The Milwaukee Brewers wanted speed wherever they could get it.
It showed up all over the field on Opening Day — up the middle defensively; out of the arms of Brandon Woodruff, Josh Hader and the pitching staff; and down the third-base line as Lorenzo Cain broke home to score the game-winning run in the 6-5 home win over the Minnesota Twins.
Milwaukee’s improved athleticism up the middle showed on the first and last play of the day. It started when shortstop Luis Urias dove into the hole to take away what looked to be a Luis Arraez single to lead off the top of the first inning.
An inning later, new second baseman Kolten Wong, the reigning NL Gold Glove Award winner while a member of the St. Louis Cardinals, ranged to the opposite side of the bag to nearly throw out Andrelton Simmons on a single up the middle.
While the infielders were showing their range, Cain, who won a Gold Glove in 2019 before sitting out last season due to COVID-19, didn’t get much of a chance to show off his speed in the outfield.
But it paid dividends in the end, thanks to a groundout. After Travis Shaw’s two-out, two-run double tied the game at 5 in the bottom of the ninth inning, Cain grounded out to send the game to extras. Under a new rule Major League Baseball implemented last season, Cain started the Brewers’ half of the 10th inning on second base because he made the final out of the previous inning.
The rule, which was put into place to speed the game up, worked in Milwaukee’s favor Thursday. Cain moved to third on a single by Omar Narvaez, then broke home on an infield bouncer off the bat of Orlando Arcia. Twins second baseman Jorge Polanco got to the chopper, but Cain slid past Mitch Garver’s tag and the Brewers improved to 27-26 all-time on Opening Day.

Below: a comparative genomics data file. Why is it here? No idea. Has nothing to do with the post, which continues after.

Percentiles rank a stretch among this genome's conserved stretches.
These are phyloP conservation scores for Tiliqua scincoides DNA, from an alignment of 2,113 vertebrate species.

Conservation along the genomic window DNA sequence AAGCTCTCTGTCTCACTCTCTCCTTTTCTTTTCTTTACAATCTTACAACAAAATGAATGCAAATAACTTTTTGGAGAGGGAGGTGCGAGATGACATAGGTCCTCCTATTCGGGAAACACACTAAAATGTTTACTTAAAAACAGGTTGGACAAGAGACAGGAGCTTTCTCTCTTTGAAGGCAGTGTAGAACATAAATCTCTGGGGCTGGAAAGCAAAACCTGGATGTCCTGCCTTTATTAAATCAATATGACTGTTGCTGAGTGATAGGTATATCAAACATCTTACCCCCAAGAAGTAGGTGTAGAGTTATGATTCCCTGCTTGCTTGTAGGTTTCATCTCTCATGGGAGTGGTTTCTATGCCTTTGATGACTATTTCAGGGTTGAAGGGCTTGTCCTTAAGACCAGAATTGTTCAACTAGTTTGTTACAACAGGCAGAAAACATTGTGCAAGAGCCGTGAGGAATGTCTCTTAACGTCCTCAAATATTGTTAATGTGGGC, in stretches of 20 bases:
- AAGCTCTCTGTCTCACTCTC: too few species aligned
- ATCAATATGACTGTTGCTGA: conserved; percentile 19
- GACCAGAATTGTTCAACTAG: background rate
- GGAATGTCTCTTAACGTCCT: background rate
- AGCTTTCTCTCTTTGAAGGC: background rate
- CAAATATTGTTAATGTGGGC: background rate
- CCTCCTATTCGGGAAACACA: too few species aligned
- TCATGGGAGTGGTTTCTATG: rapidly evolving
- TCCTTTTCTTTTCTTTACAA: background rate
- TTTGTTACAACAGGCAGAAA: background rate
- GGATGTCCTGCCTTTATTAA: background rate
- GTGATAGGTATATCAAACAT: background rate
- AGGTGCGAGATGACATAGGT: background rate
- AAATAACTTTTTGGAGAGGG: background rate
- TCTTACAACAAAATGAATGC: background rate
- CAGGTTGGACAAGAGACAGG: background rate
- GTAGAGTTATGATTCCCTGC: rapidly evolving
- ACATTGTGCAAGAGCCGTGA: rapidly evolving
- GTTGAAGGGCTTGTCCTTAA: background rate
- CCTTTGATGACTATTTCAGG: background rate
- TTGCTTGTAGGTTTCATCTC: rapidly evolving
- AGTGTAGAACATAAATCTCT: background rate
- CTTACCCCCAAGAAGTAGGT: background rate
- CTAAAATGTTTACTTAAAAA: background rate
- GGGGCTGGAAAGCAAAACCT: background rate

Power hitting has dominated baseball in recent years, but the Brewers won Thursday despite having just one of their 11 hits go for extra bases. It just so happened to be the biggest hit of the night — Shaw’s two-run double that capped off the three-run ninth inning to erase the 5-2 deficit.
While the Brewers seemed to take a new tactic by focusing on athleticism this offseason, they’ve been building up a stable of arms for a while. That speed showed up on the American Family Field radar gun Thursday. Brandon Woodruff got the start for the Brewers, hitting as high as 99 miles per hour in a short outing that should be common with the Brewers’ deep, hard-throwing bullpen.
The hammer of that bullpen looked every quicker than usual in the season opener. Left-handed Josh Hader sat between 98 and 100 mph while striking out the side in the top of the 10th inning.
Those arms are likely going to keep the Brewers in games, while increased speed throughout the lineup should allow the Brewers to score in more ways after a 2020 season in which they hit .223 and were outscored 264-247 while compiling a 28-32 record.
President of baseball operations David Stern set out to add speed in the offseason, signing three former Gold Glove winners in Wong, Cain and centerfielder Jackie Bradley Jr. Right fielder Avisail Garcia, who went 2 for 5 on Thursday, also dropped weight while the Brewers replaced a revolving door of first basemen with former second baseman Keston Hiura to add another rangy, middle-of-the-field guy to the infield.
While the Brewers started the year with Arcia and Bradley on the bench, there will likely be games in which the Brewers have middle infielders at all four positions with Hiura at first, Wong at second, Urias at shortstop and Arcia at third, as well as Yelich and a pair of centerfielders in the outfield in Cain and Bradley.
Barring injuries, that skill should play all year — while the bats, arms and other aspects of the game are sure to see highs and lows, as they did Thursday when the bats weren’t really there and Woodruff didn’t necessarily have it.
The other side of baseball is that, the Brewers’ next time out almost certainly won’t look the same. The lack of true power bats in the lineup could haunt the Brewers over the course of an 162-game schedule, but, at least on Opening Day, part of what the Brewers attempted to do in the offseason paid off.